Quite clearly, amongst the first considerations of Martin Shkreli upon his purchase of the rights to Dalaprim, a drug taken widely by those affected by HIV, was ‘how can I make the most money out of this drug?’ He clearly knew full well what he was buying into; Daraprim is on the World Health Organisation’s ‘List of Essential Medicines’, a list aiming to cover the absolutely basics required within a healthcare system for it to be effective. Given that the medicine is deemed essential by the likes of the WHO, and due to lack of alternatives, almost regardless of price, people are going to buy it. If they don’t, then they will face severe health complications. But then, why should that stand in the way of profit.
From a purely logical point of view, Shkreli’s position is very wise. He has bought up access to an essential good, and now is in a position to reap the benefits. In most other sectors, this would be a wise move; it would almost guarantee a massive profit, at least until an alternative product was created. However, in the world of medicine, morally unscrupulous actions can have a very real effect, costing people their lives if they cannot afford access to these vital drugs which play a role in keeping them alive.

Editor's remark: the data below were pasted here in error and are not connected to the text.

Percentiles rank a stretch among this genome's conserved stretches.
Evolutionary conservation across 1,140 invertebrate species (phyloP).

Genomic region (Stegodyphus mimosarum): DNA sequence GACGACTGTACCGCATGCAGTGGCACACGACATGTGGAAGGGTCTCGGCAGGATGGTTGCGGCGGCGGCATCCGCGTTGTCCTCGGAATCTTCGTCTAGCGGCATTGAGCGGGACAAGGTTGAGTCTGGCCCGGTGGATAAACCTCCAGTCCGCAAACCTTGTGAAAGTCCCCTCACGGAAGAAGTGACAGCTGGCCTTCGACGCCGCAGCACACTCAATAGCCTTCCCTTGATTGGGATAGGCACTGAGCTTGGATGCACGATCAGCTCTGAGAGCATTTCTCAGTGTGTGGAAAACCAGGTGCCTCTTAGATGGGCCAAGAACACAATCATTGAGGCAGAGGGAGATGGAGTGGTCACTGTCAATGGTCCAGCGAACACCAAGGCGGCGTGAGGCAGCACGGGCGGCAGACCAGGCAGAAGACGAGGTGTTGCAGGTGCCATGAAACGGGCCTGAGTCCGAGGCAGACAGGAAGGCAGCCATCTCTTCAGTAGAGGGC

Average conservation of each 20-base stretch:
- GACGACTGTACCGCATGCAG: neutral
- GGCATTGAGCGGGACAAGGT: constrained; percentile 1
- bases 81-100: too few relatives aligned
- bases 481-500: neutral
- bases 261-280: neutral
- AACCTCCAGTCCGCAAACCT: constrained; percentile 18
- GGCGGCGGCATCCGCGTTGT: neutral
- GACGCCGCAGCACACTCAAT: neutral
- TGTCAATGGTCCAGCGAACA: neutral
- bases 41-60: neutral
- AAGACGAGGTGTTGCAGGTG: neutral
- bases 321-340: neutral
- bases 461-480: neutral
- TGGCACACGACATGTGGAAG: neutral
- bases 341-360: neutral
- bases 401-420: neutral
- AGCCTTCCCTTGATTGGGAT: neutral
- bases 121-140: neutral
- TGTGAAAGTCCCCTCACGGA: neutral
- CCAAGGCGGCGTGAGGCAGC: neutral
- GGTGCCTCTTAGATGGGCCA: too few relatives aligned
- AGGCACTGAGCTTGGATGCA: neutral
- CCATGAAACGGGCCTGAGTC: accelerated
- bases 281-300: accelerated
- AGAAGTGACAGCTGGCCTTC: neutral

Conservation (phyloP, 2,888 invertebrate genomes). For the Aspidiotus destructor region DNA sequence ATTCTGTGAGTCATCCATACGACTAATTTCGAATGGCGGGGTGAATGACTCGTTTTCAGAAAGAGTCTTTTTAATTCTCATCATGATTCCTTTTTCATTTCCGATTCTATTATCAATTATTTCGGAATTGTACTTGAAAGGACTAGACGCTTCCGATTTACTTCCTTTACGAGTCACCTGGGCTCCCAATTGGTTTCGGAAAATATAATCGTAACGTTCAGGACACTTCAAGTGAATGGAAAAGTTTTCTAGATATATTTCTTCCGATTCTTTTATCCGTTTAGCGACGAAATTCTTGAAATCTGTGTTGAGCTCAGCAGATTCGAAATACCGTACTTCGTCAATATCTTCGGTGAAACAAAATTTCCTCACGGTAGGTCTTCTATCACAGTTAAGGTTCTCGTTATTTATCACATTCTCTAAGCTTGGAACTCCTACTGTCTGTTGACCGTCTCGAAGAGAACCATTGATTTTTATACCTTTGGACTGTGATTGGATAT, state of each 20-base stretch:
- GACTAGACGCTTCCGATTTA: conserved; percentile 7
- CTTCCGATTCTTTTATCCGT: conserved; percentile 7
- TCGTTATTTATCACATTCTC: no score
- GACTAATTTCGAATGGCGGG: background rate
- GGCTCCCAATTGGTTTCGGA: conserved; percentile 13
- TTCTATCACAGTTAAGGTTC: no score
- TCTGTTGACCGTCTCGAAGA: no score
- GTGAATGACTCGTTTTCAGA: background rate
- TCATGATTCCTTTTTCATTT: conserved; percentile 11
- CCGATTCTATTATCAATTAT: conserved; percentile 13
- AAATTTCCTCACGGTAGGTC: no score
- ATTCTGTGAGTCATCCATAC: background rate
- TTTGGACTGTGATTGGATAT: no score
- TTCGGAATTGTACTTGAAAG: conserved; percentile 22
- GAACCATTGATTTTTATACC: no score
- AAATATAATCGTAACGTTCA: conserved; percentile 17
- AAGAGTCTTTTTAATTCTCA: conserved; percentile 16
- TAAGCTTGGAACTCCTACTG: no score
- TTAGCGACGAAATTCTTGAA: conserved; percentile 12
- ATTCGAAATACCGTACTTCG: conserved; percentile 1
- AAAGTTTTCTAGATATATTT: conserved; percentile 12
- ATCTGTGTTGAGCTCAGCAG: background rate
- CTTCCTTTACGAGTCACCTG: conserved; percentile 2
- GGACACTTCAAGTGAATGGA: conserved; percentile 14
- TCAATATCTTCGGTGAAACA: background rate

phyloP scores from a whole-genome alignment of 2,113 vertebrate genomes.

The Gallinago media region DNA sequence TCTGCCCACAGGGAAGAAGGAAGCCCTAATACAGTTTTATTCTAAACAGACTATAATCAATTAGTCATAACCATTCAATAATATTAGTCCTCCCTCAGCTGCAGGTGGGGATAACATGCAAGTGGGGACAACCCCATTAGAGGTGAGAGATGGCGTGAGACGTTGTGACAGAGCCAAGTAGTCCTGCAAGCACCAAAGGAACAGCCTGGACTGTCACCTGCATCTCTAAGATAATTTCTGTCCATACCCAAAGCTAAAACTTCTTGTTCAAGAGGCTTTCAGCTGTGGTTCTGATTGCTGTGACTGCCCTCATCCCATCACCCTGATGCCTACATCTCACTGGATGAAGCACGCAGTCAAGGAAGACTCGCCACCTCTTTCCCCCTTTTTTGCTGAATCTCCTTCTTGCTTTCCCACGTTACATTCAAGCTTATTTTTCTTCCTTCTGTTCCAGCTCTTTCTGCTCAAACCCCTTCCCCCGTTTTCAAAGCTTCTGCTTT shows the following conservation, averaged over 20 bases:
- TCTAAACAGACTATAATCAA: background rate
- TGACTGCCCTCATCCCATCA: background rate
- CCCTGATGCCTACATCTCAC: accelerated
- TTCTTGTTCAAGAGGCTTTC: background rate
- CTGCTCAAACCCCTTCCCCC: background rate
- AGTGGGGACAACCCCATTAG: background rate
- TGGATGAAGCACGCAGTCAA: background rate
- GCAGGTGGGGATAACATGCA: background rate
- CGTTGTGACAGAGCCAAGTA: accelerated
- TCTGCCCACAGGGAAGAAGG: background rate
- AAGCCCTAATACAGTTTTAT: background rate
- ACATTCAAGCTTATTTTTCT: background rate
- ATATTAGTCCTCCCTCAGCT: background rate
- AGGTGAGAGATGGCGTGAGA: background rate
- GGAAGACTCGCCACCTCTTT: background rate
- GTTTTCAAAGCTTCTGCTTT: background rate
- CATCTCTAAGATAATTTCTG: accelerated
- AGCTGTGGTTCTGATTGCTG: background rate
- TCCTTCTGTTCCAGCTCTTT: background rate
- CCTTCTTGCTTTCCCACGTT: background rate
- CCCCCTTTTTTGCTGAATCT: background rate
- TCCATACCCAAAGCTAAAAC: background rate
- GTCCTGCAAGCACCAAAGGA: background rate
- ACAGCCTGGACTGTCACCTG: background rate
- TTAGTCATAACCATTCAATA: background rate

On the other hand, however, Shkreli does have a point. In the process of the internet campaign against him, he reminded the global community that no alternative drugs exist; whilst this one can be produced cheaply, it has been around for 62 years now. He claimed that he would use part of the 5000% increase in price from $13 to $750 per pill to finance work into improving the recipe.
Unfortunately for Shkreli, he did himself no favours with his handling of the scandal when it broke. In response to mass criticism from a range of parties including major HIV/ AIDS support related charities, he opted for a somewhat aggressive series of tweets. If anything, this only escalated the situation further, drawing yet more people in, and seeing Shkreli labelled a ‘socially bankrupt sociopath’, amongst other things. When asked during a series of high profile television interviews if he would consider lowering the price, he said, very simply, ‘No’.
Then, on Tuesday, following what probably seemed like a never-ending torrent of abuse, and briefly winning the title of the ‘Internet’s Most Hated Person (for today)’, Shkreli gave in. Whilst no new price has been set, he has promised it will be affordable, and lower than the $750 price he originally intended to set. But, other companies have hiked prices for similar reasons before. So why did we get hooked up onto this particular case?
It is almost certainly simply due to the manner in which Shkreli conducted himself. Numerous other companies have raised prices of drugs on a similar grounds. If he had acted politely from the start, presenting his promise to ensure that it would remain accessible to everyone, he would have been successful. He would probably have made a huge amount of money too. Unfortunately for him, his somewhat less than scrupulous methods to generate huge profits quickly fell afoul of his own big mouth, and a lot of angry people on the internet. If he hadn’t opened his mouth, it would likely have passed unnoticed except by those suffering the consequences.
Well done internet, have a sticker you did good.